Happening now at TEDxEldersburgLive

Since 1984, TED has been building a reputation as the place where the most brilliant and creative minds in the world share their ideas and innovations with the public. The carefully curated TED Talks are meant to be easily digestible and the best ones seem to build to an awe-inspiring revelation.

The 30th Anniversary TED conference is taking place this week in Vancouver with a line up of TED "all stars," including Bill and Melinda Gates, Nicholas Negroponte, Sting and other internationally renowned names in technology, entertainment and design.

Today's speakers are being simulcast live in Carroll County at TEDxEldersburgLive, courtesy of the Carroll Technology Council, at Cre-a-tv Studios in Eldersburg, and the Carroll County Times was there to share insights from the event live as it happened.

11:30 a.m. - Bran Ferren, technology designer

TED starts it's 30th anniversary conference by looking back in the past to understand the world we live in today.

The first speaker was Bran Ferren, co-founder of Applied Minds and son of modern artists.

"Radical ideas require no new technology, just fresh thinking," he said.

The most profound moment of his young life took place when he was 9 years old. He went to Rome and visited the Pantheon. He was astounded to find what appeared to be a high-tech, modern roof on the building and other technological advances that amazed him.

"That moment changed my life," said Ferren. "To build this took some miracles."

Ferren said game changers like this take miracles; "you need five miracles to make a Pantheon."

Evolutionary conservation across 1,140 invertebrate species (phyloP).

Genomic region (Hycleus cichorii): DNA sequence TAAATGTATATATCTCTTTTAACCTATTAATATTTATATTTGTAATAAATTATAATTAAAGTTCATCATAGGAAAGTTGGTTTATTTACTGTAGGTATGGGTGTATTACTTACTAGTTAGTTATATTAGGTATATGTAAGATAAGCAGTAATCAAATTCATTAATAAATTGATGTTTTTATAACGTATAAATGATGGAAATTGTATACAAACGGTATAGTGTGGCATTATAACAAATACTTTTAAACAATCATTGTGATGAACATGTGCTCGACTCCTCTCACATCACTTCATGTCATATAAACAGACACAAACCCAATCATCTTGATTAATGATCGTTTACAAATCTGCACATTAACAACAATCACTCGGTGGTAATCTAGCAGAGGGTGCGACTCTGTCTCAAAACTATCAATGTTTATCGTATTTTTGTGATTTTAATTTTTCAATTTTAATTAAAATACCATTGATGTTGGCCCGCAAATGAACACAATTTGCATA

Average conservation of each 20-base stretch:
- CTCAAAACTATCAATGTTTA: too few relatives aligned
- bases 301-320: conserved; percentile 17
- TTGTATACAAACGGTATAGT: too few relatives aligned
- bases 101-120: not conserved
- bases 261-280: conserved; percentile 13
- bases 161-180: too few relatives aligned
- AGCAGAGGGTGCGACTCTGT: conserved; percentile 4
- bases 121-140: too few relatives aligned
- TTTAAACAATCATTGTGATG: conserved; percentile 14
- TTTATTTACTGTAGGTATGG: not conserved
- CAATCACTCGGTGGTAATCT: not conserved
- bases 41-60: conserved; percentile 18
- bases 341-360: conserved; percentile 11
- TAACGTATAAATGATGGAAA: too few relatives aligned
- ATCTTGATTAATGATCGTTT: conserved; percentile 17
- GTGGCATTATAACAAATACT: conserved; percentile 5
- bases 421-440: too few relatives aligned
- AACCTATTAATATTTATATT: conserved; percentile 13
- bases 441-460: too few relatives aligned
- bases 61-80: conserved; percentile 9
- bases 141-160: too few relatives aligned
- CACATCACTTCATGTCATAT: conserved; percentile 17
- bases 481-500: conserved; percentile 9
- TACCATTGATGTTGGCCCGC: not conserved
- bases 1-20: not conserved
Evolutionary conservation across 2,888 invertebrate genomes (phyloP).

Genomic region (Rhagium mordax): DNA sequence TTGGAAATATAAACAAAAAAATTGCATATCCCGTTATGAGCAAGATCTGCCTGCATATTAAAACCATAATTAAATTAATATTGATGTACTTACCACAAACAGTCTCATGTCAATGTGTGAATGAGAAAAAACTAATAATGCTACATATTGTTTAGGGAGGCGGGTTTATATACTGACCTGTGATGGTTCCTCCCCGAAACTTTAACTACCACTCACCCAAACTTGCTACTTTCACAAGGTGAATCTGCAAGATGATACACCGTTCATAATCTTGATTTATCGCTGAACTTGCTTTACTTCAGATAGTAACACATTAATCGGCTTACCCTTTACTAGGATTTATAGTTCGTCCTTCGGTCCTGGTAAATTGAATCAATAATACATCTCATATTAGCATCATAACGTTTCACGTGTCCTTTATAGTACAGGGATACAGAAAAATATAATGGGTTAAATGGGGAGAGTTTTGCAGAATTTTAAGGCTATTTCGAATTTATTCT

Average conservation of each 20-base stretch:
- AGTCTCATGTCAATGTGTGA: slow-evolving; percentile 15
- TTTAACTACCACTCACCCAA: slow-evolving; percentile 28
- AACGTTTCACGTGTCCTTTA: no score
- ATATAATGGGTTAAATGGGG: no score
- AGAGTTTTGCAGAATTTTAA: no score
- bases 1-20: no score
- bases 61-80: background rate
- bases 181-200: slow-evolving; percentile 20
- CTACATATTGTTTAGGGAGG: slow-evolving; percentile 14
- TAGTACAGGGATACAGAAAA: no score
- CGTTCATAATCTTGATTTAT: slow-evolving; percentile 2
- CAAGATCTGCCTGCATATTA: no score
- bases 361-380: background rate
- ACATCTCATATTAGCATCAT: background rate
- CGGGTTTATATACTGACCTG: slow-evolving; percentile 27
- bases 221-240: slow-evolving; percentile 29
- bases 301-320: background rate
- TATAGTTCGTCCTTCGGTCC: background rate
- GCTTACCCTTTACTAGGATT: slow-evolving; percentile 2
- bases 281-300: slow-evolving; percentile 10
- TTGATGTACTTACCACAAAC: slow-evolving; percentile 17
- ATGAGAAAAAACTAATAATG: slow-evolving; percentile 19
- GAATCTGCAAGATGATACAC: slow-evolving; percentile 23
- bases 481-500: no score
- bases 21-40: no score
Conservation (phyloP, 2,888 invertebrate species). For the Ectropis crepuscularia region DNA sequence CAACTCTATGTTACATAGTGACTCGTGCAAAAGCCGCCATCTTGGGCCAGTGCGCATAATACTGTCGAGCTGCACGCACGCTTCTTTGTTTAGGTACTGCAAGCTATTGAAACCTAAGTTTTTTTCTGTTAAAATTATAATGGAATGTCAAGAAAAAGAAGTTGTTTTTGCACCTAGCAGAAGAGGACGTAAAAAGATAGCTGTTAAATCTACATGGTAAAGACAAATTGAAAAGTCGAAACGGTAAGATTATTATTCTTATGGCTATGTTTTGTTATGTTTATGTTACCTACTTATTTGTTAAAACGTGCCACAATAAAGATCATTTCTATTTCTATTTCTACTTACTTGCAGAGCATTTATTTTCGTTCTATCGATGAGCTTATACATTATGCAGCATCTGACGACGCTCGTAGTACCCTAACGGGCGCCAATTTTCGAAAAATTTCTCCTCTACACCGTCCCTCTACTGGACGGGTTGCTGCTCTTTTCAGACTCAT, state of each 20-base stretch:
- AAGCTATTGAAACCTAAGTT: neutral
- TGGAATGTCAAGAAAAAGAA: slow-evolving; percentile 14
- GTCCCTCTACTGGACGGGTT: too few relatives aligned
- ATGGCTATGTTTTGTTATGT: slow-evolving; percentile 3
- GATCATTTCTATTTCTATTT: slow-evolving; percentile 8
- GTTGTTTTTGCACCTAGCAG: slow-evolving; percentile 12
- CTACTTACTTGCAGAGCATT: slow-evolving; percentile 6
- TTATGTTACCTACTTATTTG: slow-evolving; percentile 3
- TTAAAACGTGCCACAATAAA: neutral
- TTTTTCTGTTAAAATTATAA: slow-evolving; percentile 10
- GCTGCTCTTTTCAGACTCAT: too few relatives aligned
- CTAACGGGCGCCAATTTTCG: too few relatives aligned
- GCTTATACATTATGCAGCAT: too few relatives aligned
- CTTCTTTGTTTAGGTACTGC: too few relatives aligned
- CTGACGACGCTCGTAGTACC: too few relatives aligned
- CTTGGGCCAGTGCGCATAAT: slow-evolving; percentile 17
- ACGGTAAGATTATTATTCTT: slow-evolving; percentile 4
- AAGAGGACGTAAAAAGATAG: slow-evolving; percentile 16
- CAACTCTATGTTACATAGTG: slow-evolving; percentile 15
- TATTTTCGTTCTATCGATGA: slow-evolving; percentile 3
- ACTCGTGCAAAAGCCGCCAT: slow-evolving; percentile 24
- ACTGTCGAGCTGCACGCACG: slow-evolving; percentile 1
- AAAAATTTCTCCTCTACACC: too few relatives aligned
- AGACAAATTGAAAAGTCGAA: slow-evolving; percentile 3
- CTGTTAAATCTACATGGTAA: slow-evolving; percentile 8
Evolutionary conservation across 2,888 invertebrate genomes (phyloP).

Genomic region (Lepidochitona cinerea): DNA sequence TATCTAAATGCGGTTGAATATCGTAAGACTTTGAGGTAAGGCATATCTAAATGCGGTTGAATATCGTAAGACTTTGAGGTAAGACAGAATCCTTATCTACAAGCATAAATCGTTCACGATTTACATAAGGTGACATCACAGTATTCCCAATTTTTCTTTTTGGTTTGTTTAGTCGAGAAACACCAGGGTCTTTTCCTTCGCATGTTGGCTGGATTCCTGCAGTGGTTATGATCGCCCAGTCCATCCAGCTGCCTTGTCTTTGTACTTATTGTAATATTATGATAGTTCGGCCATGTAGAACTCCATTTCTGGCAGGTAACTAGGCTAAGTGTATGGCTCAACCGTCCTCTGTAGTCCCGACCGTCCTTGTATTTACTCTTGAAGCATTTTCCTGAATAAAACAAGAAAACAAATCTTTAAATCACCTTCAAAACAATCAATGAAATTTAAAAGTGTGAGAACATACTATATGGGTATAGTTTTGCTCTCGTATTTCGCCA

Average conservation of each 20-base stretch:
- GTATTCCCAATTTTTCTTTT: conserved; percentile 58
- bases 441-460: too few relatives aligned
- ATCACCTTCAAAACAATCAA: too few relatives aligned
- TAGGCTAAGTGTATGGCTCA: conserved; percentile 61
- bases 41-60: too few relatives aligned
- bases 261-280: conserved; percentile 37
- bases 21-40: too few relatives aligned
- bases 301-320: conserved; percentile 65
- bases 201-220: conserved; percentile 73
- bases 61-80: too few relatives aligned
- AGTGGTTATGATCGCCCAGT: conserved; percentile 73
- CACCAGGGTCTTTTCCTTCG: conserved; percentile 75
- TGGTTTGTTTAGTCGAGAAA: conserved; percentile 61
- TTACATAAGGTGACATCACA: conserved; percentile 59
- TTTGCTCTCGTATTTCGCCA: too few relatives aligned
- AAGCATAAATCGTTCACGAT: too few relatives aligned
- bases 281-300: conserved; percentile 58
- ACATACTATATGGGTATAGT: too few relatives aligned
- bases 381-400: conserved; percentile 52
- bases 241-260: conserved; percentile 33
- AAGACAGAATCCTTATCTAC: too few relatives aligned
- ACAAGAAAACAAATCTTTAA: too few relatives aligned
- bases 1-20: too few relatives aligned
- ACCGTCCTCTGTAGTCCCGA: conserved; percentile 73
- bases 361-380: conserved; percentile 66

The internet is not a Pantheon, it's more like the concrete. It's critical for creation, he said, but it's more part of our continuum of knowledge.

The next Panetheon, he said, is autonomous vehicles.

Much of our world has been designed around roads and transportation, he said. Today, these roads that interconnect our world are dominated by cars and trucks unchanged for 100 years. Autonomous vehicles will be the key technology that allows us to redesign our cities and thereby our lives. Energy consumption and pollution will be cut dramatically, congestion will disappear and society will recapture vast amounts of lost productivity.


Writer and physicist Brian Greene presents the history of world.

12:08 p.m. - Marc Kushner, architect

Marc Kushner, architect, spoke about the history of architecture and how that history is no longer relevant.

Architect is not about math or zoning; it's about the way we feel about the places we occupy, he said. Americans spend 90 percent of our time indoors. Architecture is shaping us in ways we do not even realize.

Building things is terrifying, said Kushner. It takes a long time and it's complicated. The people who build things are afraid of innovation.